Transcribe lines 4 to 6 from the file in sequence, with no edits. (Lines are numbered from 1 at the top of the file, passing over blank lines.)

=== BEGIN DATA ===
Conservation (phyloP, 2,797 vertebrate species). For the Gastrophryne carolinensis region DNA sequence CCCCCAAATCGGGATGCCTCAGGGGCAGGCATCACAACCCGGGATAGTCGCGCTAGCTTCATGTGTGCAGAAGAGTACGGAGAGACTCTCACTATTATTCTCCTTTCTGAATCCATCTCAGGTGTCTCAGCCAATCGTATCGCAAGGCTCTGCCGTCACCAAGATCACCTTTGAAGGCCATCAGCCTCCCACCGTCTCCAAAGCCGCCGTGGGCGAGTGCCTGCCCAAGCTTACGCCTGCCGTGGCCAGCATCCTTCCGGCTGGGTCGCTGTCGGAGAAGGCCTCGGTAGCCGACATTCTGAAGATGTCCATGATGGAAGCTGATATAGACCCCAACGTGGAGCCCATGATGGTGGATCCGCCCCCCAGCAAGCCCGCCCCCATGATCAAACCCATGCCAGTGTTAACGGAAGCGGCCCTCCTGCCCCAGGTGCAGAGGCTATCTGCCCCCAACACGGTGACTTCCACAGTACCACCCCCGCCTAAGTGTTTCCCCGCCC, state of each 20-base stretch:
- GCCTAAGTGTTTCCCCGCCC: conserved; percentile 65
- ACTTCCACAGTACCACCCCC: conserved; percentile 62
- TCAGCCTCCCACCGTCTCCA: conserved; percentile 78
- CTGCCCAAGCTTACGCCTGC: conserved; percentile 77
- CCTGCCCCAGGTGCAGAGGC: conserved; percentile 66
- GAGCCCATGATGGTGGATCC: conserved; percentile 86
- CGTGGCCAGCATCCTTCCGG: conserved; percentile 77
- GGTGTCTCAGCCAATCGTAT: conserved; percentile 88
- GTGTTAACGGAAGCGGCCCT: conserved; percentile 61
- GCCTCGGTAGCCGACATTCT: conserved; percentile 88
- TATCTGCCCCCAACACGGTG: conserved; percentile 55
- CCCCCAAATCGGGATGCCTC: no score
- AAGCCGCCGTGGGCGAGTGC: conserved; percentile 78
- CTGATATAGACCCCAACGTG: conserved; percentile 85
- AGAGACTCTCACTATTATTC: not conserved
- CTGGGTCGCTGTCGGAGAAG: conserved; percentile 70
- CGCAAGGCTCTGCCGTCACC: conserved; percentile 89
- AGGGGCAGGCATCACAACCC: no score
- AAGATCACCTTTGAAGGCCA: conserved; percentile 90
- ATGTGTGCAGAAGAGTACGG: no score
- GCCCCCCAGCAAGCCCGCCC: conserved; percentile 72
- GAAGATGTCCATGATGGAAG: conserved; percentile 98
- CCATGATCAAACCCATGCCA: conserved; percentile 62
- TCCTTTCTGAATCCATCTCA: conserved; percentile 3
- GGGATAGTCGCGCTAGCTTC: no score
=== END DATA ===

- TCAGCCTCCCACCGTCTCCA: conserved; percentile 78
- CTGCCCAAGCTTACGCCTGC: conserved; percentile 77
- CCTGCCCCAGGTGCAGAGGC: conserved; percentile 66